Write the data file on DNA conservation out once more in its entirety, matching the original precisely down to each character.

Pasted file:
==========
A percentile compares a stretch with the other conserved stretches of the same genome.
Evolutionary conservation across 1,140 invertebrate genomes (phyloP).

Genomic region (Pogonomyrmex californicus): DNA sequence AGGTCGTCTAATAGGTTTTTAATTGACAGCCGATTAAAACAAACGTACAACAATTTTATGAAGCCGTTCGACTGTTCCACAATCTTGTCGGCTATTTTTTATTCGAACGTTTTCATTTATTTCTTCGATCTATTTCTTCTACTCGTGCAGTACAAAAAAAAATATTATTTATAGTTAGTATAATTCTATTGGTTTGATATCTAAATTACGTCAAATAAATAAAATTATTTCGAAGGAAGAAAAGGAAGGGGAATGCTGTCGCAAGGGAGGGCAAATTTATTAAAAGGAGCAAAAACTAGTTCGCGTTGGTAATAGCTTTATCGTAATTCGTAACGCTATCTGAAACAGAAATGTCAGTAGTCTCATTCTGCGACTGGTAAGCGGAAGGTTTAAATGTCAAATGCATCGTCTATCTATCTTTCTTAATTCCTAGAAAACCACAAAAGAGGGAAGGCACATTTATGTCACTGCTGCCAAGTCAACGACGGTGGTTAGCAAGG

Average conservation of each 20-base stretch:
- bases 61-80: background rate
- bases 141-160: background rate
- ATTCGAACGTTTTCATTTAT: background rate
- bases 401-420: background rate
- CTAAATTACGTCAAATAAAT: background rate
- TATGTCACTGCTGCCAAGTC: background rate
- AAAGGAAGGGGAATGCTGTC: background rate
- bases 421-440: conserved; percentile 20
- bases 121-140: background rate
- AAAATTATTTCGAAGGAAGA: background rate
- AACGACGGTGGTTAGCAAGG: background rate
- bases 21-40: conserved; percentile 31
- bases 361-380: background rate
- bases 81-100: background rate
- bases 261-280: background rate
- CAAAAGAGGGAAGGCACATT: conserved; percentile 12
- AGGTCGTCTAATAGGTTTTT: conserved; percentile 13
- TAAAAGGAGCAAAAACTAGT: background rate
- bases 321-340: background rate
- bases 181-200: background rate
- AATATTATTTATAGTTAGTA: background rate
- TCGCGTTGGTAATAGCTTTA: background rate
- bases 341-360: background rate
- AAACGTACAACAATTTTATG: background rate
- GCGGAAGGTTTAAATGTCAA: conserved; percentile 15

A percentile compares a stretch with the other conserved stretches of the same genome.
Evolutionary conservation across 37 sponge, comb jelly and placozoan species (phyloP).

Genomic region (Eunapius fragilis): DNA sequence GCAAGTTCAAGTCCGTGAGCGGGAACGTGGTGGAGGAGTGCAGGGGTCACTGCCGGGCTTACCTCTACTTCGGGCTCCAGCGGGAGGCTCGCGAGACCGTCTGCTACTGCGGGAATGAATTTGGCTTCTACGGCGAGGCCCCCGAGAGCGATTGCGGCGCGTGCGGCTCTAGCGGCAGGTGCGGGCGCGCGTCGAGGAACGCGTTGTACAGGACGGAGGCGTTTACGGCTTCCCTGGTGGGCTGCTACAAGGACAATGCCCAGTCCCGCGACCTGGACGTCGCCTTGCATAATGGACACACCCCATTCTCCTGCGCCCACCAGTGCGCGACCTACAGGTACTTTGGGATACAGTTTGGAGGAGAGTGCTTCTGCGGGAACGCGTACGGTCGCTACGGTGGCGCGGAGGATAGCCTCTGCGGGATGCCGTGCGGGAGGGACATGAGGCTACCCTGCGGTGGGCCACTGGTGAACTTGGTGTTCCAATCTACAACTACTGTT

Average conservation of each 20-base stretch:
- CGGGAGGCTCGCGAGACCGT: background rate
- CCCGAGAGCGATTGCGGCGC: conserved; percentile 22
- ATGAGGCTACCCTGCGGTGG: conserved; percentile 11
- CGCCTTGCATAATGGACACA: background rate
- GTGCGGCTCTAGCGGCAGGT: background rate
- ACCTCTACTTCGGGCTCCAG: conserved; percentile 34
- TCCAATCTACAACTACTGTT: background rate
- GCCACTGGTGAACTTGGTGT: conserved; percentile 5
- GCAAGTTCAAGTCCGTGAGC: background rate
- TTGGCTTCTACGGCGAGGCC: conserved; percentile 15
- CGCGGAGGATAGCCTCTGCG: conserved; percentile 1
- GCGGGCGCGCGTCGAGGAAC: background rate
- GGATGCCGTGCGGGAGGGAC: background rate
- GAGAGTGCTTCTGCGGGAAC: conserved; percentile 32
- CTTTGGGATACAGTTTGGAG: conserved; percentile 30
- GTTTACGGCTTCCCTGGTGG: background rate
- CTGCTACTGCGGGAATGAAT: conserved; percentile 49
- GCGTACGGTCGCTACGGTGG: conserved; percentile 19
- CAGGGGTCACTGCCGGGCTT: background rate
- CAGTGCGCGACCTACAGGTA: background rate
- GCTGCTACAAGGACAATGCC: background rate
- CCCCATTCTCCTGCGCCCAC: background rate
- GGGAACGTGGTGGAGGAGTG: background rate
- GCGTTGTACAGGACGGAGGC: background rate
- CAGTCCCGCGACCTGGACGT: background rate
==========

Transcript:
A percentile compares a stretch with the other conserved stretches of the same genome.
Evolutionary conservation across 1,140 invertebrate genomes (phyloP).

Genomic region (Pogonomyrmex californicus): DNA sequence AGGTCGTCTAATAGGTTTTTAATTGACAGCCGATTAAAACAAACGTACAACAATTTTATGAAGCCGTTCGACTGTTCCACAATCTTGTCGGCTATTTTTTATTCGAACGTTTTCATTTATTTCTTCGATCTATTTCTTCTACTCGTGCAGTACAAAAAAAAATATTATTTATAGTTAGTATAATTCTATTGGTTTGATATCTAAATTACGTCAAATAAATAAAATTATTTCGAAGGAAGAAAAGGAAGGGGAATGCTGTCGCAAGGGAGGGCAAATTTATTAAAAGGAGCAAAAACTAGTTCGCGTTGGTAATAGCTTTATCGTAATTCGTAACGCTATCTGAAACAGAAATGTCAGTAGTCTCATTCTGCGACTGGTAAGCGGAAGGTTTAAATGTCAAATGCATCGTCTATCTATCTTTCTTAATTCCTAGAAAACCACAAAAGAGGGAAGGCACATTTATGTCACTGCTGCCAAGTCAACGACGGTGGTTAGCAAGG

Average conservation of each 20-base stretch:
- bases 61-80: background rate
- bases 141-160: background rate
- ATTCGAACGTTTTCATTTAT: background rate
- bases 401-420: background rate
- CTAAATTACGTCAAATAAAT: background rate
- TATGTCACTGCTGCCAAGTC: background rate
- AAAGGAAGGGGAATGCTGTC: background rate
- bases 421-440: conserved; percentile 20
- bases 121-140: background rate
- AAAATTATTTCGAAGGAAGA: background rate
- AACGACGGTGGTTAGCAAGG: background rate
- bases 21-40: conserved; percentile 31
- bases 361-380: background rate
- bases 81-100: background rate
- bases 261-280: background rate
- CAAAAGAGGGAAGGCACATT: conserved; percentile 12
- AGGTCGTCTAATAGGTTTTT: conserved; percentile 13
- TAAAAGGAGCAAAAACTAGT: background rate
- bases 321-340: background rate
- bases 181-200: background rate
- AATATTATTTATAGTTAGTA: background rate
- TCGCGTTGGTAATAGCTTTA: background rate
- bases 341-360: background rate
- AAACGTACAACAATTTTATG: background rate
- GCGGAAGGTTTAAATGTCAA: conserved; percentile 15

A percentile compares a stretch with the other conserved stretches of the same genome.
Evolutionary conservation across 37 sponge, comb jelly and placozoan species (phyloP).

Genomic region (Eunapius fragilis): DNA sequence GCAAGTTCAAGTCCGTGAGCGGGAACGTGGTGGAGGAGTGCAGGGGTCACTGCCGGGCTTACCTCTACTTCGGGCTCCAGCGGGAGGCTCGCGAGACCGTCTGCTACTGCGGGAATGAATTTGGCTTCTACGGCGAGGCCCCCGAGAGCGATTGCGGCGCGTGCGGCTCTAGCGGCAGGTGCGGGCGCGCGTCGAGGAACGCGTTGTACAGGACGGAGGCGTTTACGGCTTCCCTGGTGGGCTGCTACAAGGACAATGCCCAGTCCCGCGACCTGGACGTCGCCTTGCATAATGGACACACCCCATTCTCCTGCGCCCACCAGTGCGCGACCTACAGGTACTTTGGGATACAGTTTGGAGGAGAGTGCTTCTGCGGGAACGCGTACGGTCGCTACGGTGGCGCGGAGGATAGCCTCTGCGGGATGCCGTGCGGGAGGGACATGAGGCTACCCTGCGGTGGGCCACTGGTGAACTTGGTGTTCCAATCTACAACTACTGTT

Average conservation of each 20-base stretch:
- CGGGAGGCTCGCGAGACCGT: background rate
- CCCGAGAGCGATTGCGGCGC: conserved; percentile 22
- ATGAGGCTACCCTGCGGTGG: conserved; percentile 11
- CGCCTTGCATAATGGACACA: background rate
- GTGCGGCTCTAGCGGCAGGT: background rate
- ACCTCTACTTCGGGCTCCAG: conserved; percentile 34
- TCCAATCTACAACTACTGTT: background rate
- GCCACTGGTGAACTTGGTGT: conserved; percentile 5
- GCAAGTTCAAGTCCGTGAGC: background rate
- TTGGCTTCTACGGCGAGGCC: conserved; percentile 15
- CGCGGAGGATAGCCTCTGCG: conserved; percentile 1
- GCGGGCGCGCGTCGAGGAAC: background rate
- GGATGCCGTGCGGGAGGGAC: background rate
- GAGAGTGCTTCTGCGGGAAC: conserved; percentile 32
- CTTTGGGATACAGTTTGGAG: conserved; percentile 30
- GTTTACGGCTTCCCTGGTGG: background rate
- CTGCTACTGCGGGAATGAAT: conserved; percentile 49
- GCGTACGGTCGCTACGGTGG: conserved; percentile 19
- CAGGGGTCACTGCCGGGCTT: background rate
- CAGTGCGCGACCTACAGGTA: background rate
- GCTGCTACAAGGACAATGCC: background rate
- CCCCATTCTCCTGCGCCCAC: background rate
- GGGAACGTGGTGGAGGAGTG: background rate
- GCGTTGTACAGGACGGAGGC: background rate
- CAGTCCCGCGACCTGGACGT: background rate